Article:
# Mass Defect & Binding Energy(OCR A Level Physics)

Author

Katie M

Expertise

Physics

## Mass Defect & Binding Energy

#### Mass Defect & Binding Energy

• Experiments into nuclear structure have found that the total mass of a nucleus is less than the sum of the masses of its constituent nucleons
• This difference in mass is known as the mass defect or mass deficit
• Mass defect is defined as:

The difference between the measured mass of a nucleus and the sum total of the masses of its constituents

A system of separated nucleons has a greater mass than a system of bound nucleons

• Due to the equivalence of mass and energy, this decrease in mass implies that energy is released in the process
• Since nuclei are made up of neutrons and protons, there are forces of repulsion between the positive protons
• Therefore, it takes energy, ie. the binding energy, to hold nucleons together as a nucleus

• Binding energy is defined as:

The energy required to break a nucleus into its constituent protons and neutrons

• Energy and mass are proportional, so, the total energy of a nucleus is less than the sum of the energies of its constituent nucleons
• The formation of a nucleus from a system of isolated protons and neutrons is therefore an exothermic reaction - meaning that it releases energy

#### Exam Tip

Avoid describing the binding energy as the energy stored in the nucleus – this is not correct – it is energy that must be put into the nucleus to pull it apart.

## Binding Energy per Nucleon Graph

• In order to compare nuclear stability, it is more useful to look at the binding energy per nucleon
• The binding energy per nucleon is defined as:

The binding energy of a nucleus divided by the number of nucleons in the nucleus

• A higher binding energy per nucleon indicates a higher stability
• In other words, it requires more energy to pull the nucleus apart

• Iron (A = 56) has the highest binding energy per nucleon, which makes it the most stable of all the elements

By plotting a graph of binding energy per nucleon against nucleon number, the stability of elements can be inferred

#### Key Features of the Graph

• At low values of A:
• Nuclei tend to have a lower binding energy per nucleon, hence, they are generally less stable
• This means the lightest elements have weaker electrostatic forces and are the most likely to undergo fusion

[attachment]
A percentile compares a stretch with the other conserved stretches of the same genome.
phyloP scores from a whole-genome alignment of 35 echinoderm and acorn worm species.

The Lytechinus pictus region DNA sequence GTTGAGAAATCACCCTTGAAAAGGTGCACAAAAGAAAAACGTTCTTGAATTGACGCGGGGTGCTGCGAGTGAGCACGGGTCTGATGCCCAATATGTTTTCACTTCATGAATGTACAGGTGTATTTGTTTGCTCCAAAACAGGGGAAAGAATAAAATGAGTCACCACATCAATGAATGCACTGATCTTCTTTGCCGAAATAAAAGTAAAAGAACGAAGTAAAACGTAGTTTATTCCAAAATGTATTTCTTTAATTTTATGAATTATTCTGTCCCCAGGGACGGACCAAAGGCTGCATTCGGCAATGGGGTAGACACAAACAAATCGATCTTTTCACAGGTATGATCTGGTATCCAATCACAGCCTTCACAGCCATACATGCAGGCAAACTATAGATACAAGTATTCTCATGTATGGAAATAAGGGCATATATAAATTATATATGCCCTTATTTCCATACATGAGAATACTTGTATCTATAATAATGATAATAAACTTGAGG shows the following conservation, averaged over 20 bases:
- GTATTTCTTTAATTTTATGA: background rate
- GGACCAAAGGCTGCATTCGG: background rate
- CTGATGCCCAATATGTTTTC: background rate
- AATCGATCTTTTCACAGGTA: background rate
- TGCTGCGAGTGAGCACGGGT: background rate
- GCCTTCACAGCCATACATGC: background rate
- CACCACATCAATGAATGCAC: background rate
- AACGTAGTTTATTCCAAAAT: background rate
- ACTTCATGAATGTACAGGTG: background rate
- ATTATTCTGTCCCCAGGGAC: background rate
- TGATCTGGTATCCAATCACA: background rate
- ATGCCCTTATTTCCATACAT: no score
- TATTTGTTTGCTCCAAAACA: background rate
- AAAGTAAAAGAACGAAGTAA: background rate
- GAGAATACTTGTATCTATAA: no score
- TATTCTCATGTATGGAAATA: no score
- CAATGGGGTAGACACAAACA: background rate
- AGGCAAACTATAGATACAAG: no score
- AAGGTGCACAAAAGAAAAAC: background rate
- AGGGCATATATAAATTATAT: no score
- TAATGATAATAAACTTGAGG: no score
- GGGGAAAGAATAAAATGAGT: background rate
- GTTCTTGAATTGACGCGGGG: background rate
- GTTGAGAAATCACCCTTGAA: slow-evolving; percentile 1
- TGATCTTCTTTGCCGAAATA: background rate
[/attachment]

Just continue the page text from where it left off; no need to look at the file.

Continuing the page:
• Helium (4He), carbon (12C) and oxygen (16O) do not fit the trend
• Helium-4 is a particularly stable nucleus hence it has a high binding energy per nucleon
• Carbon-12 and oxygen-16 can be considered to be three and four helium nuclei, respectively, bound together

• At high values of A:
• The general binding energy per nucleon is high and gradually decreases with A
• This means the heaviest elements are the most unstable and likely to undergo fission

#### Worked example

The following equation represents one possible decay of the induced fission of a nucleus of uranium-235.

The graph shows the binding energy per nucleon plotted against nucleon number A.

Calculate the energy released by the fission of uranium-235.

Step 1: Use the graph to identify each isotope’s binding energy per nucleon

• Binding energy per nucleon (U-235) = 7.5 MeV
• Binding energy per nucleon (Sr-91) = 8.2 MeV
• Binding energy per nucleon (Xe-142) = 8.7 MeV

Step 2: Determine the binding energy of each isotope

Binding energy = Binding Energy per Nucleon × Mass Number

• Binding energy of U-235 nucleus = (235 × 7.5) = 1763 MeV
• Binding energy of Sr-91 = (91 × 8.2) = 746 MeV
• Binding energy of Xe-142 = (142 × 8.7) = 1235 MeV

Step 3: Calculate the energy released

Energy released = Binding energy after (Sr + Xe) – Binding energy before (U)

Energy released = (1235 + 746) – 1763 = 218 MeV

#### Exam Tip

Checklist on what to include (and what not to include) in an exam question asking you to draw a graph of binding energy per nucleon against nucleon number:

• You will be expected to draw the best fit curve AND a cross to show the anomaly that is helium
• Do not begin your curve at A = 0, this is not a nucleus!
• Make sure to correctly label both axes AND units for binding energy per nucleon
• You will be expected to include numbers on the axes, mainly at the peak to show the position of iron (56Fe)

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